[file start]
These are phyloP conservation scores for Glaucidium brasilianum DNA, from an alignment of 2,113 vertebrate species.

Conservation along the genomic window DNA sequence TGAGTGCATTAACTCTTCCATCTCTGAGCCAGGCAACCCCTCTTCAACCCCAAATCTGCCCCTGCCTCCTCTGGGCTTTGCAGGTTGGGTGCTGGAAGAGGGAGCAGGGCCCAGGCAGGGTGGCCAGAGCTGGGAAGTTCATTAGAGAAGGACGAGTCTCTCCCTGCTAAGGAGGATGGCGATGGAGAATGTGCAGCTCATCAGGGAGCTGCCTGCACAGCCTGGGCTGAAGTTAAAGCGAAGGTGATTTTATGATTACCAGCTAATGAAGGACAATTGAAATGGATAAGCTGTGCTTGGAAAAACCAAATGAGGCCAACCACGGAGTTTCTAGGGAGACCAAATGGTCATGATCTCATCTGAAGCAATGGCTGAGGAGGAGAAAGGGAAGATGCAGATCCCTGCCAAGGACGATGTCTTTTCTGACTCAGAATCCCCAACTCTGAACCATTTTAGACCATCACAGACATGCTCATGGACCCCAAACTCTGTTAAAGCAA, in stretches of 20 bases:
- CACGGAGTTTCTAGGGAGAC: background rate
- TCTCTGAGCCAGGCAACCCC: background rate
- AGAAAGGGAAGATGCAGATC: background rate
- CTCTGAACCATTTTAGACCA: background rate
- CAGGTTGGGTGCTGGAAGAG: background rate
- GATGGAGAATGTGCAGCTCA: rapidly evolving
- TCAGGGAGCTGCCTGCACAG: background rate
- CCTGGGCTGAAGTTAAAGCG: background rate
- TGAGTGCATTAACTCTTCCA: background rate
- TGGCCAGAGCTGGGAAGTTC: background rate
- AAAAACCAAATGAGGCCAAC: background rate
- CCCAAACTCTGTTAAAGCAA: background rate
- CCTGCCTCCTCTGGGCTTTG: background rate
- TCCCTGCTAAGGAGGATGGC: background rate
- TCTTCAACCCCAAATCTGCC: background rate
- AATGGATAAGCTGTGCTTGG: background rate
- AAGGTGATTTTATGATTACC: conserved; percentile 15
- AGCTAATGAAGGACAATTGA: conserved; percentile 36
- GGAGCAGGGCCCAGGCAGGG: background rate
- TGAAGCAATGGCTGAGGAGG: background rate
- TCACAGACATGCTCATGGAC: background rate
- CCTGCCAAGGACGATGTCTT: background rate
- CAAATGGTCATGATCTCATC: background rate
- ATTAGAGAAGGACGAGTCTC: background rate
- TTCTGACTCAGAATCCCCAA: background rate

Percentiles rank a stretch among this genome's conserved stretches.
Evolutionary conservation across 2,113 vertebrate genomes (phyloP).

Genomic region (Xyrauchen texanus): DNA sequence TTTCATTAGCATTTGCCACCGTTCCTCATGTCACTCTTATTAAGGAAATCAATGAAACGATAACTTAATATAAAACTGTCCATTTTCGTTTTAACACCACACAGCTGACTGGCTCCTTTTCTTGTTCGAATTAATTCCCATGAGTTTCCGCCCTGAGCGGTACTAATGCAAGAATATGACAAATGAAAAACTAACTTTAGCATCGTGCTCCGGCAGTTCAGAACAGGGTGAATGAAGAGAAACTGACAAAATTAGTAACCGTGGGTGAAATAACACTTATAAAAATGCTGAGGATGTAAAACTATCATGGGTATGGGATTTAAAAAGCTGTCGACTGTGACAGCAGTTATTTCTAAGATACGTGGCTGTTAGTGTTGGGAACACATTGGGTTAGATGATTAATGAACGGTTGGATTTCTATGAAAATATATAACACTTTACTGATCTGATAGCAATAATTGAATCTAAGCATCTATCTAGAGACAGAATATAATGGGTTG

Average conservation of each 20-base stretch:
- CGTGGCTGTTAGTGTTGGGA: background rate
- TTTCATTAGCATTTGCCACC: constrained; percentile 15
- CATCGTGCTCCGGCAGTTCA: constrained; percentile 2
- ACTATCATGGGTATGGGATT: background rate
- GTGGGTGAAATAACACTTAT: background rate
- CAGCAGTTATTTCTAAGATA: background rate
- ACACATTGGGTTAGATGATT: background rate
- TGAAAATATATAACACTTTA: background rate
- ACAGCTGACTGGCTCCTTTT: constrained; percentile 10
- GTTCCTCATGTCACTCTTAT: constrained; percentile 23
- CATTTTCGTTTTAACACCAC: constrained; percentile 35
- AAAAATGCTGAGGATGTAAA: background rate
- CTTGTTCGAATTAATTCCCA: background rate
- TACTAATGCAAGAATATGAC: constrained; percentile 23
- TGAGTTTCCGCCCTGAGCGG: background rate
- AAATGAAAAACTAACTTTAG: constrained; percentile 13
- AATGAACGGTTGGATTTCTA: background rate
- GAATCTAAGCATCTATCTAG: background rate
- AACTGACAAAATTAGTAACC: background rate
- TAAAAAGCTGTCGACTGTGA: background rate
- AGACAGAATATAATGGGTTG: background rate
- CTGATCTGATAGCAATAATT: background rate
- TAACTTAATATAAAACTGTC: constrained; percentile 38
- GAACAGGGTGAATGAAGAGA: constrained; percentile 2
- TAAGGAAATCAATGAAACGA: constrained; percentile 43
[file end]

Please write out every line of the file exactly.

These are phyloP conservation scores for Glaucidium brasilianum DNA, from an alignment of 2,113 vertebrate species.

Conservation along the genomic window DNA sequence TGAGTGCATTAACTCTTCCATCTCTGAGCCAGGCAACCCCTCTTCAACCCCAAATCTGCCCCTGCCTCCTCTGGGCTTTGCAGGTTGGGTGCTGGAAGAGGGAGCAGGGCCCAGGCAGGGTGGCCAGAGCTGGGAAGTTCATTAGAGAAGGACGAGTCTCTCCCTGCTAAGGAGGATGGCGATGGAGAATGTGCAGCTCATCAGGGAGCTGCCTGCACAGCCTGGGCTGAAGTTAAAGCGAAGGTGATTTTATGATTACCAGCTAATGAAGGACAATTGAAATGGATAAGCTGTGCTTGGAAAAACCAAATGAGGCCAACCACGGAGTTTCTAGGGAGACCAAATGGTCATGATCTCATCTGAAGCAATGGCTGAGGAGGAGAAAGGGAAGATGCAGATCCCTGCCAAGGACGATGTCTTTTCTGACTCAGAATCCCCAACTCTGAACCATTTTAGACCATCACAGACATGCTCATGGACCCCAAACTCTGTTAAAGCAA, in stretches of 20 bases:
- CACGGAGTTTCTAGGGAGAC: background rate
- TCTCTGAGCCAGGCAACCCC: background rate
- AGAAAGGGAAGATGCAGATC: background rate
- CTCTGAACCATTTTAGACCA: background rate
- CAGGTTGGGTGCTGGAAGAG: background rate
- GATGGAGAATGTGCAGCTCA: rapidly evolving
- TCAGGGAGCTGCCTGCACAG: background rate
- CCTGGGCTGAAGTTAAAGCG: background rate
- TGAGTGCATTAACTCTTCCA: background rate
- TGGCCAGAGCTGGGAAGTTC: background rate
- AAAAACCAAATGAGGCCAAC: background rate
- CCCAAACTCTGTTAAAGCAA: background rate
- CCTGCCTCCTCTGGGCTTTG: background rate
- TCCCTGCTAAGGAGGATGGC: background rate
- TCTTCAACCCCAAATCTGCC: background rate
- AATGGATAAGCTGTGCTTGG: background rate
- AAGGTGATTTTATGATTACC: conserved; percentile 15
- AGCTAATGAAGGACAATTGA: conserved; percentile 36
- GGAGCAGGGCCCAGGCAGGG: background rate
- TGAAGCAATGGCTGAGGAGG: background rate
- TCACAGACATGCTCATGGAC: background rate
- CCTGCCAAGGACGATGTCTT: background rate
- CAAATGGTCATGATCTCATC: background rate
- ATTAGAGAAGGACGAGTCTC: background rate
- TTCTGACTCAGAATCCCCAA: background rate

Percentiles rank a stretch among this genome's conserved stretches.
Evolutionary conservation across 2,113 vertebrate genomes (phyloP).

Genomic region (Xyrauchen texanus): DNA sequence TTTCATTAGCATTTGCCACCGTTCCTCATGTCACTCTTATTAAGGAAATCAATGAAACGATAACTTAATATAAAACTGTCCATTTTCGTTTTAACACCACACAGCTGACTGGCTCCTTTTCTTGTTCGAATTAATTCCCATGAGTTTCCGCCCTGAGCGGTACTAATGCAAGAATATGACAAATGAAAAACTAACTTTAGCATCGTGCTCCGGCAGTTCAGAACAGGGTGAATGAAGAGAAACTGACAAAATTAGTAACCGTGGGTGAAATAACACTTATAAAAATGCTGAGGATGTAAAACTATCATGGGTATGGGATTTAAAAAGCTGTCGACTGTGACAGCAGTTATTTCTAAGATACGTGGCTGTTAGTGTTGGGAACACATTGGGTTAGATGATTAATGAACGGTTGGATTTCTATGAAAATATATAACACTTTACTGATCTGATAGCAATAATTGAATCTAAGCATCTATCTAGAGACAGAATATAATGGGTTG

Average conservation of each 20-base stretch:
- CGTGGCTGTTAGTGTTGGGA: background rate
- TTTCATTAGCATTTGCCACC: constrained; percentile 15
- CATCGTGCTCCGGCAGTTCA: constrained; percentile 2
- ACTATCATGGGTATGGGATT: background rate
- GTGGGTGAAATAACACTTAT: background rate
- CAGCAGTTATTTCTAAGATA: background rate
- ACACATTGGGTTAGATGATT: background rate
- TGAAAATATATAACACTTTA: background rate
- ACAGCTGACTGGCTCCTTTT: constrained; percentile 10
- GTTCCTCATGTCACTCTTAT: constrained; percentile 23
- CATTTTCGTTTTAACACCAC: constrained; percentile 35
- AAAAATGCTGAGGATGTAAA: background rate
- CTTGTTCGAATTAATTCCCA: background rate
- TACTAATGCAAGAATATGAC: constrained; percentile 23
- TGAGTTTCCGCCCTGAGCGG: background rate
- AAATGAAAAACTAACTTTAG: constrained; percentile 13
- AATGAACGGTTGGATTTCTA: background rate
- GAATCTAAGCATCTATCTAG: background rate
- AACTGACAAAATTAGTAACC: background rate
- TAAAAAGCTGTCGACTGTGA: background rate
- AGACAGAATATAATGGGTTG: background rate
- CTGATCTGATAGCAATAATT: background rate
- TAACTTAATATAAAACTGTC: constrained; percentile 38
- GAACAGGGTGAATGAAGAGA: constrained; percentile 2
- TAAGGAAATCAATGAAACGA: constrained; percentile 43